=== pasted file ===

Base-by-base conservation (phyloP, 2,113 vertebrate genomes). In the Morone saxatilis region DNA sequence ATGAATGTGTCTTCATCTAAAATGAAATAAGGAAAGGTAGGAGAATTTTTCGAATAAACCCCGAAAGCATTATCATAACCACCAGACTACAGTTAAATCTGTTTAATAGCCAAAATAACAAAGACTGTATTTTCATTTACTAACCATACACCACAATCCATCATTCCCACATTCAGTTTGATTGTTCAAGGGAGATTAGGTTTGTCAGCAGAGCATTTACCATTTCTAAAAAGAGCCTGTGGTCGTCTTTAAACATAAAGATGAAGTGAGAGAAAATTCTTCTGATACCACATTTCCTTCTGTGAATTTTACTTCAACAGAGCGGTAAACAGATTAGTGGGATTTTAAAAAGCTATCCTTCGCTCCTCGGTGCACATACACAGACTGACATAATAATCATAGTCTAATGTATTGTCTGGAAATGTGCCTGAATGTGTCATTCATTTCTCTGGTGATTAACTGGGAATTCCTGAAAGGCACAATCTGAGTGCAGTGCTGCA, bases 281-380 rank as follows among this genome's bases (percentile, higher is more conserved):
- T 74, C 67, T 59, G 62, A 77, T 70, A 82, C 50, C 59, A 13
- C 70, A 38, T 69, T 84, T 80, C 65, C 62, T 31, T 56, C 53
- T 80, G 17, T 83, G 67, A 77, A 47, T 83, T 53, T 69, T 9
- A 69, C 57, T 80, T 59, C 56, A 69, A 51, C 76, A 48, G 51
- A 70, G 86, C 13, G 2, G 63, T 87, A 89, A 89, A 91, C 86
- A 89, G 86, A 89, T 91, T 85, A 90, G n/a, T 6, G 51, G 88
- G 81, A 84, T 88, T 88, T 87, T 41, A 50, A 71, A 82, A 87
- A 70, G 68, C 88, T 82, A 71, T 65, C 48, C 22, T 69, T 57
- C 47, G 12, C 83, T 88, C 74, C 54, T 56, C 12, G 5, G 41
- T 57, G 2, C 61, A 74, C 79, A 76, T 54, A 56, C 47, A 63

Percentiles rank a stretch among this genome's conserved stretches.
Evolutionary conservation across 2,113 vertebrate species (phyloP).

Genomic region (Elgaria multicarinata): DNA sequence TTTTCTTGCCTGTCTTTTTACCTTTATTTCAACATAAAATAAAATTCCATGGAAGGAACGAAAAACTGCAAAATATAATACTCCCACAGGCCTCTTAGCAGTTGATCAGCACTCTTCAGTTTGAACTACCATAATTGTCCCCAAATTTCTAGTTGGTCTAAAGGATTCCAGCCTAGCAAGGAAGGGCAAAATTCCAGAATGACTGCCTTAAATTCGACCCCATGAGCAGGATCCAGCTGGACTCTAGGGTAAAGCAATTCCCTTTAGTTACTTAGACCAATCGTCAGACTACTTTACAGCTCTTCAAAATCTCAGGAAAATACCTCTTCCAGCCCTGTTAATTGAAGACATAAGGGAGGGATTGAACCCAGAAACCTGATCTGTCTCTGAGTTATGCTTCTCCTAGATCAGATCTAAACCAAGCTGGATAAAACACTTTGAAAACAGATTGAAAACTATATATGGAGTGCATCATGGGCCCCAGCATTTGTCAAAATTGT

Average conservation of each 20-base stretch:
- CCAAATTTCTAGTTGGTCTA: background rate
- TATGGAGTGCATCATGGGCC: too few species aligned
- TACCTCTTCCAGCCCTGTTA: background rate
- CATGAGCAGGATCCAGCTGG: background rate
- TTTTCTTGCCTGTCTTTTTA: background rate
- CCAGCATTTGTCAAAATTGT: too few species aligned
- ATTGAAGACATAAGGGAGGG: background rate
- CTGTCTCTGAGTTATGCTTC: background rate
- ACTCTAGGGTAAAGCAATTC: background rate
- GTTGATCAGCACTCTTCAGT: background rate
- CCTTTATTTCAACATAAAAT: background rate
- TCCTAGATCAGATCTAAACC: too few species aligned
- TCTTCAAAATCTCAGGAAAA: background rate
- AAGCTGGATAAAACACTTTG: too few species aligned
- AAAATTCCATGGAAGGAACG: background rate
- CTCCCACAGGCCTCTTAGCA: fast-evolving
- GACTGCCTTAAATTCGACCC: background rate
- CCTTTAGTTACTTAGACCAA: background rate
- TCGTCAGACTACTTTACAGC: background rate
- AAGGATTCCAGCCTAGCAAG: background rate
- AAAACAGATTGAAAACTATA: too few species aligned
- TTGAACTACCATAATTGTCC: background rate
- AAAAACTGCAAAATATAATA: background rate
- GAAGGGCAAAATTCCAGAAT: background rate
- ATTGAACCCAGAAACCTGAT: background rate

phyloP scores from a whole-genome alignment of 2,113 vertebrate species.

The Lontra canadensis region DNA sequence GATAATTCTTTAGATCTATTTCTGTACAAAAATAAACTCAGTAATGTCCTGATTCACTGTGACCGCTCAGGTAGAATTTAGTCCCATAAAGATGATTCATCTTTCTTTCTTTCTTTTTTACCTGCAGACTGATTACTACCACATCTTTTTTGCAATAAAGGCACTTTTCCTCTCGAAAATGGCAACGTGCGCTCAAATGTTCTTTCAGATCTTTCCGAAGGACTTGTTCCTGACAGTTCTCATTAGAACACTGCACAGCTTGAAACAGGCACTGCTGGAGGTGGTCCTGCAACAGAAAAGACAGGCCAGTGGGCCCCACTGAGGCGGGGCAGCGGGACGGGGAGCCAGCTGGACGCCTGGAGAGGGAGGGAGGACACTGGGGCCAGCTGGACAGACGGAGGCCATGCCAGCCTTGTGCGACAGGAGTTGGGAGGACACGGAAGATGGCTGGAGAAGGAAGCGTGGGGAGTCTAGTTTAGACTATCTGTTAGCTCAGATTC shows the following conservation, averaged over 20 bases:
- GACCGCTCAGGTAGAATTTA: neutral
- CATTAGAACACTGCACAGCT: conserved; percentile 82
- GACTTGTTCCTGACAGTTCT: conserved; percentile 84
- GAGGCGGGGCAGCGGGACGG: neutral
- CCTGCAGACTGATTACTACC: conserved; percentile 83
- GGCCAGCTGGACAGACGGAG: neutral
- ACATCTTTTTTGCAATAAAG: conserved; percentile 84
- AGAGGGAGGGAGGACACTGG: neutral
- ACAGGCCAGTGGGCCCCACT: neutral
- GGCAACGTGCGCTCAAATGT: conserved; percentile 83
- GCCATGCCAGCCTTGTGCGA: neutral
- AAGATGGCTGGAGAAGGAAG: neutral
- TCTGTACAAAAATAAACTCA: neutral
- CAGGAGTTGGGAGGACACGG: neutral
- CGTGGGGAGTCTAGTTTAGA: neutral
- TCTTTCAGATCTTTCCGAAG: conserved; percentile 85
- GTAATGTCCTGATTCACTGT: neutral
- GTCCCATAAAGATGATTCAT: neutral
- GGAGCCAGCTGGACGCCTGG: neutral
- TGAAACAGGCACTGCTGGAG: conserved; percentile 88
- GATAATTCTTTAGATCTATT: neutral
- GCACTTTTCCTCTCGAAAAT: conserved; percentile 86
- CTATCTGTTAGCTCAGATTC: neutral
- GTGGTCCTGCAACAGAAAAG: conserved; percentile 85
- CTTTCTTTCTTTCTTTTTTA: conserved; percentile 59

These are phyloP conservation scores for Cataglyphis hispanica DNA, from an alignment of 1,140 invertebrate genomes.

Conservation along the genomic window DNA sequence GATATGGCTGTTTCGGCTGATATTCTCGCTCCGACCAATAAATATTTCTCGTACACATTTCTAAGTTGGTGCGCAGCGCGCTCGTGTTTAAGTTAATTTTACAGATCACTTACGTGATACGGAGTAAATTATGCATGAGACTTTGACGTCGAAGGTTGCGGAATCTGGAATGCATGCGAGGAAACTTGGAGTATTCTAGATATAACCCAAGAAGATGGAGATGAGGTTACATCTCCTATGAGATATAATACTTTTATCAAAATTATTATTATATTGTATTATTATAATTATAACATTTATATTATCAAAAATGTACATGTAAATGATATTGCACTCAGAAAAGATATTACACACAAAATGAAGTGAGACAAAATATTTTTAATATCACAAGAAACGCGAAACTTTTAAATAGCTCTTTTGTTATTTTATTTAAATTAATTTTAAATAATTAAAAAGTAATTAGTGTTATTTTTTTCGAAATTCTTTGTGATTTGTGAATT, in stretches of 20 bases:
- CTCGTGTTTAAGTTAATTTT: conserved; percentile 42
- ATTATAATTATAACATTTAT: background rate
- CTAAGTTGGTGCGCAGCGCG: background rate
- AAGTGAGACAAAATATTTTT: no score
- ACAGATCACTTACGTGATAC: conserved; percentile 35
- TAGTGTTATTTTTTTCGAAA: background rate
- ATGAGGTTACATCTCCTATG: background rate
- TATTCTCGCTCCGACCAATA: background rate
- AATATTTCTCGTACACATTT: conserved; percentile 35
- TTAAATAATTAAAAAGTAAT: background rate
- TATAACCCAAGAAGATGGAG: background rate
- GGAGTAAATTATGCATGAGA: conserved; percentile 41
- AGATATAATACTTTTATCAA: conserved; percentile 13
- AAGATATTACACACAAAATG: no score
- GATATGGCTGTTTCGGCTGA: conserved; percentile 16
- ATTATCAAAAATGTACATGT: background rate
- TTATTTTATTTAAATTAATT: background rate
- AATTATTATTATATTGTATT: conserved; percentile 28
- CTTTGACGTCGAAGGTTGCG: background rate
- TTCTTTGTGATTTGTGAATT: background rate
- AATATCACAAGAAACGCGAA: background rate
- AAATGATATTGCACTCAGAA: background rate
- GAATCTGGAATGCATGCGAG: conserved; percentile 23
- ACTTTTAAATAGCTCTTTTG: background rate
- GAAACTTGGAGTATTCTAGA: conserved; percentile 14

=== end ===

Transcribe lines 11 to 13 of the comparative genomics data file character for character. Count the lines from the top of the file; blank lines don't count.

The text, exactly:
- T 57, G 2, C 61, A 74, C 79, A 76, T 54, A 56, C 47, A 63

Percentiles rank a stretch among this genome's conserved stretches.
Evolutionary conservation across 2,113 vertebrate species (phyloP).